Brasserie Cognac is one of several classic French restaurants that have opened in the last year. I am not quite sure where the idea comes from. I haven’t seen any great demand for the genre, and the city’s major critics routinely remind us that no one wants it. Still, it persists, and I’m one of those who hopes it always will.
I had high hopes for Brasserie Cognac based on a promising early visit six months ago. Last weekend, I went back with the whole family. The restaurant isn’t exactly drawing crowds. It was practically empty at 6:00 p.m. on a Saturday evening—not a great sign for a place that ought to be pulling in pre-theater diners.
Alas, I can’t say the pre-theater folk are missing much. Brasserie Cognac does a few things well, but it’s too inconsistent. Those of us who favor classic French cuisine can do better elsewhere.
A tomato tart with goat cheese (above left) was the best thing we had, with a crisp, thin crust like pizza. My girlfriend and my son both had the French onion soup (above right), which came out not quite warm enough.
For the main course, my son and my girlfriend both had the Blanquette de Veau, or veal stew (above left). Like the onion soup, it came out cold, and had to be sent back. Pot-au-feu, or beef with vegetables, was the daily special (above right). The beef was tender and rare inside, but there was a certain laziness about both this and the Blanquette de Veau. Both dishes seemed dull. The broths and vegetables had a cafeteria quality to them. My mom had the Moules Frittes (mussels with fries), and the kitchen at least got that right.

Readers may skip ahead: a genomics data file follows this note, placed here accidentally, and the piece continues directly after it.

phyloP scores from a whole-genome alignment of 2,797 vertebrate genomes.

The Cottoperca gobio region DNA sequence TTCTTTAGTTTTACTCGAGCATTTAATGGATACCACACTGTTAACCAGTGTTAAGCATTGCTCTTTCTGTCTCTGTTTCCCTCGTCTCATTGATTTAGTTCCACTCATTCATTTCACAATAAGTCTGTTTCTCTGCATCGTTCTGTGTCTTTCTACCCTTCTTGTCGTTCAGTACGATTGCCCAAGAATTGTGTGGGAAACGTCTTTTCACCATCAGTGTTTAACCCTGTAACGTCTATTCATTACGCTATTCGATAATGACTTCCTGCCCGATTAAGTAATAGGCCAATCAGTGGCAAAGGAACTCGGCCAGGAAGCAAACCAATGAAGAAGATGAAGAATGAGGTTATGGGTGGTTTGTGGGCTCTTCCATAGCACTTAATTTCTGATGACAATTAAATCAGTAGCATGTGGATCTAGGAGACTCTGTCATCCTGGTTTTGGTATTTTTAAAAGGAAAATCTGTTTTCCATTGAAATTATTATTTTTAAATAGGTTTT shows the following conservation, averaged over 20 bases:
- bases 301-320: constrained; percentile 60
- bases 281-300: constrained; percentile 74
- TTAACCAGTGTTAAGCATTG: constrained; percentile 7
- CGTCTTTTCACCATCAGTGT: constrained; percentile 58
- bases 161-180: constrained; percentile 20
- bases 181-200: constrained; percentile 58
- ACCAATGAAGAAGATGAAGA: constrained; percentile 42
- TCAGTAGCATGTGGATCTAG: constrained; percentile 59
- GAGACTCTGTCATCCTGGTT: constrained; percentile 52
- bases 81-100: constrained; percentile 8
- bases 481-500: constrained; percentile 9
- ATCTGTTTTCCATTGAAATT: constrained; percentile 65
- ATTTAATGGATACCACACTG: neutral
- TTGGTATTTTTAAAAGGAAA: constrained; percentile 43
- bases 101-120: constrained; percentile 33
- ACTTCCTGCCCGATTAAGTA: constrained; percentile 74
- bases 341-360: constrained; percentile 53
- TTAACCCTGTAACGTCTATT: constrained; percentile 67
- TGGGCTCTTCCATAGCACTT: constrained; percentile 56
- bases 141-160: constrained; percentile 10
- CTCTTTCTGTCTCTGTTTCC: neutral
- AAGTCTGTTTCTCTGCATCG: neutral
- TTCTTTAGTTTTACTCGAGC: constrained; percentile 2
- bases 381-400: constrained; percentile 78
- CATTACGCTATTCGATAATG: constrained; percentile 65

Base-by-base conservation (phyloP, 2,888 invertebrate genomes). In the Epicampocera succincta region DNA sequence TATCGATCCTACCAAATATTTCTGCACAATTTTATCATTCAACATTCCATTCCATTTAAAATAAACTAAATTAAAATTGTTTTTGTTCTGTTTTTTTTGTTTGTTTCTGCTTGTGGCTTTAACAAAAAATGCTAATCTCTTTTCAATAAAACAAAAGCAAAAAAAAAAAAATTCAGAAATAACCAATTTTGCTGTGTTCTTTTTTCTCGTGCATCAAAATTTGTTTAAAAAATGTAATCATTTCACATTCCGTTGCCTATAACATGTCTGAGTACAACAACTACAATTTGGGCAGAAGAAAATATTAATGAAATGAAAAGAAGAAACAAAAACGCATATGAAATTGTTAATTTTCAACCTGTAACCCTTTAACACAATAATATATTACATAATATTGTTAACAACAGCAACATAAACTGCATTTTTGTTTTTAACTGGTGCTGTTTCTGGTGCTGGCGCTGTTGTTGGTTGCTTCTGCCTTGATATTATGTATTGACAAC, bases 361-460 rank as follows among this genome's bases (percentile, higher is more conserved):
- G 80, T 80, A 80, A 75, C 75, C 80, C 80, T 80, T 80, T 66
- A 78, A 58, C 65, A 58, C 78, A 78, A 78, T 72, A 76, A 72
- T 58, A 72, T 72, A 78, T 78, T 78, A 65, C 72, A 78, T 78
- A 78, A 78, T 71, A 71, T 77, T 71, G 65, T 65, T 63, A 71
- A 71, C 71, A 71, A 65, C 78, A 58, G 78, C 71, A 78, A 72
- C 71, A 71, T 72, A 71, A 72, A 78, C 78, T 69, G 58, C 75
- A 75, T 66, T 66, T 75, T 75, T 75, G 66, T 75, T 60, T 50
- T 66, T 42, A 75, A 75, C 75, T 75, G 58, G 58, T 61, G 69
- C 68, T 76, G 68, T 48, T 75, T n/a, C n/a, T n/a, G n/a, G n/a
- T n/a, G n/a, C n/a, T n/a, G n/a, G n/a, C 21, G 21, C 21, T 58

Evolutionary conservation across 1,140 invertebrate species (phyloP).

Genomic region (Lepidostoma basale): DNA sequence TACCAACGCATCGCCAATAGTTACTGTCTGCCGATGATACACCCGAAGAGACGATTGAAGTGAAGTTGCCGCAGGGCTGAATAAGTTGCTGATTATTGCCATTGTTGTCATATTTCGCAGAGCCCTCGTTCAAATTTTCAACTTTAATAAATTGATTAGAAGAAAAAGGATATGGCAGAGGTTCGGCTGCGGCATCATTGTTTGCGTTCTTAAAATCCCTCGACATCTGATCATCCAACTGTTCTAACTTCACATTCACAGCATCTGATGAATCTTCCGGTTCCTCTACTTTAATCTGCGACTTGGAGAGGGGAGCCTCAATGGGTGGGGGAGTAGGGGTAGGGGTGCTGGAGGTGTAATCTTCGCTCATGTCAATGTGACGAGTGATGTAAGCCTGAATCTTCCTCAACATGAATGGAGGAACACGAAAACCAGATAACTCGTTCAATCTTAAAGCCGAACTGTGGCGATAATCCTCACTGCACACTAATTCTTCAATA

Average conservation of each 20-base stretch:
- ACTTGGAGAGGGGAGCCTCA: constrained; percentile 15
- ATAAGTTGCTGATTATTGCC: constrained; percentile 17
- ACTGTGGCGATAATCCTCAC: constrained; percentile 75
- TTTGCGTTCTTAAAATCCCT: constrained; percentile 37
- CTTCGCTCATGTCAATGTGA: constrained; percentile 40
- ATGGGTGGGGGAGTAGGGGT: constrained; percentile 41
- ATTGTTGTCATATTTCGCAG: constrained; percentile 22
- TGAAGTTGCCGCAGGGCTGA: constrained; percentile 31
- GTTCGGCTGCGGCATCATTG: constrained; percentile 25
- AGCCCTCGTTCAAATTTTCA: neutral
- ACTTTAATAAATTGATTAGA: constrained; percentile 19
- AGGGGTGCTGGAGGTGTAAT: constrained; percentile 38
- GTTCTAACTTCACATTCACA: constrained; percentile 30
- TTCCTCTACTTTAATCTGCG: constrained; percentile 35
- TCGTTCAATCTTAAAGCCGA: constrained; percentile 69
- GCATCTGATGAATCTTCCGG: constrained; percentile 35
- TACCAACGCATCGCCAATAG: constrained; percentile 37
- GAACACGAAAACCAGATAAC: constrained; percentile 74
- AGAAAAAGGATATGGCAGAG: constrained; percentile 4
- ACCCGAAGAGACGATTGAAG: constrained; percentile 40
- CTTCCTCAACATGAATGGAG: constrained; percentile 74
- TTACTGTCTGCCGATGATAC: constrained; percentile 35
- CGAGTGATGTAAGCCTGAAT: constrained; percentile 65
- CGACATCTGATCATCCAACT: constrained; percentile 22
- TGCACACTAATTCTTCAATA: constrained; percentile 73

The bread service was mediocre, with butter so hard it was practically unspreadable.
Brasserie Cognac undermines itself in other ways. The space is gorgeous, clearly the result of a not inconsiderable investment. Why, then, do they play generic pop elevator music out of the loudspeakers? If they’re trying to create the feeling of an authentic French brasserie, why not take it seriously?
There’s a wide range of prices, but there are plenty of appetizers and salads under $15, entrées under $30, and wine bottles under $50—though, of course, you can spend more. If the food were more reliable, Brasserie Cognac could easily be a go-to place for the neigborhood.
My girlfriend had a good summary of the meal: “You know, these dishes may be classics, but it’s still hard to get them right.”
Brasserie Cognac (1740 Broadway at 55th Street, West Midtown)
Service: Would be fine, if only the food were warm enough
Ambiance: Nice looking, but no buzz; needs a new soundtrack
Overall: Satisfactory (no stars)